I’m a big fan of the new series, “The Gentle Art of Swedish Death Cleaning,” which debuted on Peacock late April, 2023. Based on the bestselling book by Margareta Magnusson, this Amy Poehler-helmed show features a charming cast of Swedes including professional organizer Ella Engstrom, designer Johan Svenson, and psychologist Katarina Blom as they gently guide eight Americans through the death cleaning process.
This Queer Eye-meets-Konmari-meets-Fika format delivers on all the emotional and visual fronts, and yet I found three things this charmer of a series got “wrong” about death cleaning. As a grief doula who helps folks death clean IRL, I feel it’s important clarify some components of the show:
1. False: There are only THREE categories when death cleaning.
Professional organizer Ella brings three packs of stickers with her to help clients in sorting their belongings. Green stickers are for items to be kept, yellow stickers are for items to be donated or given away, and red stickers are for items to be trashed.
While the stickers are an effective tool for first-round categorizing, death cleaning is an eco-conscious process that requires much more nuanced consideration.
Items are to be repurposed, reused, or gifted whenever possible.
Items that are designated “trash” may require deliberate processing, such as electronics recycling and toxic disposal.
Items aren’t simply “donated” and done - they may require a scheduled pick up with Habitat for Humanity, attendance at a community drive, shipping to Lions Club International, and/or delivery to local schools/colleges, creative reuse centers, clothing swaps, and neighbors from your Buy Nothing group.
Items that are “for keeps” may require rewiring, reupholstery, mending, curation, and reorganization.
It is totally OK to do multiple rounds of editing and categorization to ensure each item receives it’s proper designation. The death cleaning movement encourages you to take the time and effort to handle earthly belongings responsibly.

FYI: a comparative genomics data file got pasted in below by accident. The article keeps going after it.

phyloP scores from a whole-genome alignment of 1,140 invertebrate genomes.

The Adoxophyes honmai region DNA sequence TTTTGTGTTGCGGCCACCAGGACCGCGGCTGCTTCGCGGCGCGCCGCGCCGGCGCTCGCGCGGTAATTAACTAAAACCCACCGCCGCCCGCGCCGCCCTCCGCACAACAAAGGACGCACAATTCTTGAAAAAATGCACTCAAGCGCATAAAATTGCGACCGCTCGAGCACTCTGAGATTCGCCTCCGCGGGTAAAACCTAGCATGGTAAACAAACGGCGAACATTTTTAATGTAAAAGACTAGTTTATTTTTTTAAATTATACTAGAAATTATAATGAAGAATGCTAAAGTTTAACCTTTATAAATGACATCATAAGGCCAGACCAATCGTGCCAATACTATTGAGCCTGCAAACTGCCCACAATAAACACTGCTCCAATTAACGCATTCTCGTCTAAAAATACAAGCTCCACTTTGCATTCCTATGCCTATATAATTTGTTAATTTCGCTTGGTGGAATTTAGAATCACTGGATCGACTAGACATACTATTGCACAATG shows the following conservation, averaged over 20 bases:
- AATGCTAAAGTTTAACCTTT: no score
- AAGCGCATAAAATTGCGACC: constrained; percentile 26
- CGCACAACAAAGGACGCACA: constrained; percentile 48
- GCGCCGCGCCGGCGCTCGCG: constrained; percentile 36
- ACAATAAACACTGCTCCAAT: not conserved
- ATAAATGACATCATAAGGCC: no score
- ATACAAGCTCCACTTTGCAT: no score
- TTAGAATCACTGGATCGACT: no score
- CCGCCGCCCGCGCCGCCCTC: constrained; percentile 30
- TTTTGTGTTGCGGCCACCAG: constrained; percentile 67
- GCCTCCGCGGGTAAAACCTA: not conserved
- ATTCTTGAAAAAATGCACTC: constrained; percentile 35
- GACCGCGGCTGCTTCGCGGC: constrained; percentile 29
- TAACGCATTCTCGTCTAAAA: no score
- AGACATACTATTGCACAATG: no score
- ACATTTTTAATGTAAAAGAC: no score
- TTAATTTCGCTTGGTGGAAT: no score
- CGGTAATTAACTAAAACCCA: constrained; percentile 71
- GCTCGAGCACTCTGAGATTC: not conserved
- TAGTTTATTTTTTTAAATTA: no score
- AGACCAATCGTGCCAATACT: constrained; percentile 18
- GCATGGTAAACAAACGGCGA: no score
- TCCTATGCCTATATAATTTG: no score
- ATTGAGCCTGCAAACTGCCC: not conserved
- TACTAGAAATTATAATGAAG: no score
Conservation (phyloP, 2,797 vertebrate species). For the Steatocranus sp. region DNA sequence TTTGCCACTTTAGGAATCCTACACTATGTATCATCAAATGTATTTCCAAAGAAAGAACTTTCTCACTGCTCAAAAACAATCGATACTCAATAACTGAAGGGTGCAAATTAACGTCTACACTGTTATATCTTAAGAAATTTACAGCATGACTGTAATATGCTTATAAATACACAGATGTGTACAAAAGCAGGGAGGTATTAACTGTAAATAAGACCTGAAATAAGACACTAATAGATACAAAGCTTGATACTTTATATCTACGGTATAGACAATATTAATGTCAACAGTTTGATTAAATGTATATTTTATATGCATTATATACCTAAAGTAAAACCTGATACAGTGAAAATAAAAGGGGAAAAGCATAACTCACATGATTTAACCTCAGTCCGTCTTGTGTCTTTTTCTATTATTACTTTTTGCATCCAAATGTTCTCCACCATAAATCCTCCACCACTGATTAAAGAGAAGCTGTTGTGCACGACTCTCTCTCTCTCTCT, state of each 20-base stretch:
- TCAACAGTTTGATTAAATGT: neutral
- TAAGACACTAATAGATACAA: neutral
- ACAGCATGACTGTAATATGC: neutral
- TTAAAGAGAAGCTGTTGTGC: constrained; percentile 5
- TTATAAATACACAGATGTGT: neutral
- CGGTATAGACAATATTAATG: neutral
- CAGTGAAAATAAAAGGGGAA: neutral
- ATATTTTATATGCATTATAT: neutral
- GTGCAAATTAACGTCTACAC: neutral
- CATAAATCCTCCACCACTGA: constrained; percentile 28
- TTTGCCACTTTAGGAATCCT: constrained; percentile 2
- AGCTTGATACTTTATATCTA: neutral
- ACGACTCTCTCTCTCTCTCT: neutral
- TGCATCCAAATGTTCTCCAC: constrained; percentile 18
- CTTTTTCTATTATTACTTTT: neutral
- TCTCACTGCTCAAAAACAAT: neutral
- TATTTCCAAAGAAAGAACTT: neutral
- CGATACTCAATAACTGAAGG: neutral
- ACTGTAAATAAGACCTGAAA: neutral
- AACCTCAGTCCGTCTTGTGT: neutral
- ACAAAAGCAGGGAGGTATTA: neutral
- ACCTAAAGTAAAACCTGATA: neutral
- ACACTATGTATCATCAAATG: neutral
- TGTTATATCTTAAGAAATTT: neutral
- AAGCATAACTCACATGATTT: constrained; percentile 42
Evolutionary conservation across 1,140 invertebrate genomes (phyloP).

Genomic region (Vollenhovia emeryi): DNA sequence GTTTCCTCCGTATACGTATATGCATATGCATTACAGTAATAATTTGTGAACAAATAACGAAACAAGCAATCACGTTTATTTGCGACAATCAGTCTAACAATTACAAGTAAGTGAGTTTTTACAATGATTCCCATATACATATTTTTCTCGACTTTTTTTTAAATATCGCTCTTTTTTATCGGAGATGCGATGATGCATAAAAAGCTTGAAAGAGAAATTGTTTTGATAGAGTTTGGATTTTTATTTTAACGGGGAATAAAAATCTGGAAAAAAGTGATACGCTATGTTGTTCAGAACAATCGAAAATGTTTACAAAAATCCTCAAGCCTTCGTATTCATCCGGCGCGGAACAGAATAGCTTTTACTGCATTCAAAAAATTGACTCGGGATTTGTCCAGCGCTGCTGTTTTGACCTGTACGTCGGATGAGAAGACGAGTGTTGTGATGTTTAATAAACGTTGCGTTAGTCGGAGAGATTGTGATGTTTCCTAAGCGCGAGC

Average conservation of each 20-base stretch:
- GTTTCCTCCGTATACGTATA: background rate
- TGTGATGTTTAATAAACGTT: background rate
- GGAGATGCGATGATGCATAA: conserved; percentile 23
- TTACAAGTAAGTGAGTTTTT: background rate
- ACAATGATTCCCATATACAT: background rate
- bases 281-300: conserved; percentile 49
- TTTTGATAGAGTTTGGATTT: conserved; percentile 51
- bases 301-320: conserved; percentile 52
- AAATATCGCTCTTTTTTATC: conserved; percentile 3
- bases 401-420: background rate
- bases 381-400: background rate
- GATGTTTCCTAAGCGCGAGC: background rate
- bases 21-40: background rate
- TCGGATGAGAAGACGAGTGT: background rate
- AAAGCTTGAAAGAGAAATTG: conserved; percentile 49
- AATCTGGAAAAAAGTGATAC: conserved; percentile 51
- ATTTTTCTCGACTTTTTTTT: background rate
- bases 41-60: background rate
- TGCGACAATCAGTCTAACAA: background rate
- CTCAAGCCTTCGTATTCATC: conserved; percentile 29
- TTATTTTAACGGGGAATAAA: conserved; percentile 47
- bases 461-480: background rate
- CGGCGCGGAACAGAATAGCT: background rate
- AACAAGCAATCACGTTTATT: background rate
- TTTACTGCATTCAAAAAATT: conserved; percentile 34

Bottom line: PLEASE don’t rush to trash things and dump items such as light bulbs, batteries, paints, and electronics in our landfills.
2. False: Death cleaning only takes one week.
This one is a bit more obvious to everyone familiar with “TV magic” but there is just no way any homes on the TV show were transformed in one week without loads of labor from production assistants and folks behind the scenes.
It is unrealistic to hold yourself to a one-week timeline, especially considering the emotional labor involved in death cleaning. You would be wise to take into consideration any limitations of health, physical or mental ability that you may have and adjust expectations accordingly before commencing death cleaning.
The goal of death cleaning is not to rush and be done with it. Magnusson encourages practitioners to go at their own pace and with a relaxed attitude, to truly enjoy and appreciate the process and the contemplation it entails.
Magnusson also underlines that death cleaning is not a “one and done” life solution, but rather a way of living. Once you have death cleaned, the intention is to continue doing so until you die.
This is not a punishment for mortality, but rather a responsibility for being a human with a carbon footprint in relationship with loved ones who must continue to care for you and your belongings after death.
3. False: You need three cute Swedes to get the job done.
Having three cute Swedes to assist during death cleaning is a bonus, not a necessity.
Magnusson encourages people to begin death cleaning whenever inspiration arises.
She recommends inviting interested family members and friends to participate, but notes that you may also death clean entirely by yourself. No waiting, hiring, or scheduling involved - one hour alone this weekend may be a great way to jump-start the process!
You may decide to invite loved ones for certain stretches of the process, and/or engage a professional death cleaner or organizer to help keep you accountable.
Get the ball rolling, and ask for support as it is needed - Your future self will thank you!
In the end, the gentle art of death cleaning is a life-affirming practice. And that message is just one thing “The Gentle Art of Swedish Death Cleaning” show on Peacock demonstrates beautifully.
Now that you’ve read my notes on the death cleaning process, I highly recommend you check the show out.
If you do, please let me know – what do you think? Are you ready to start death cleaning?!
With love <3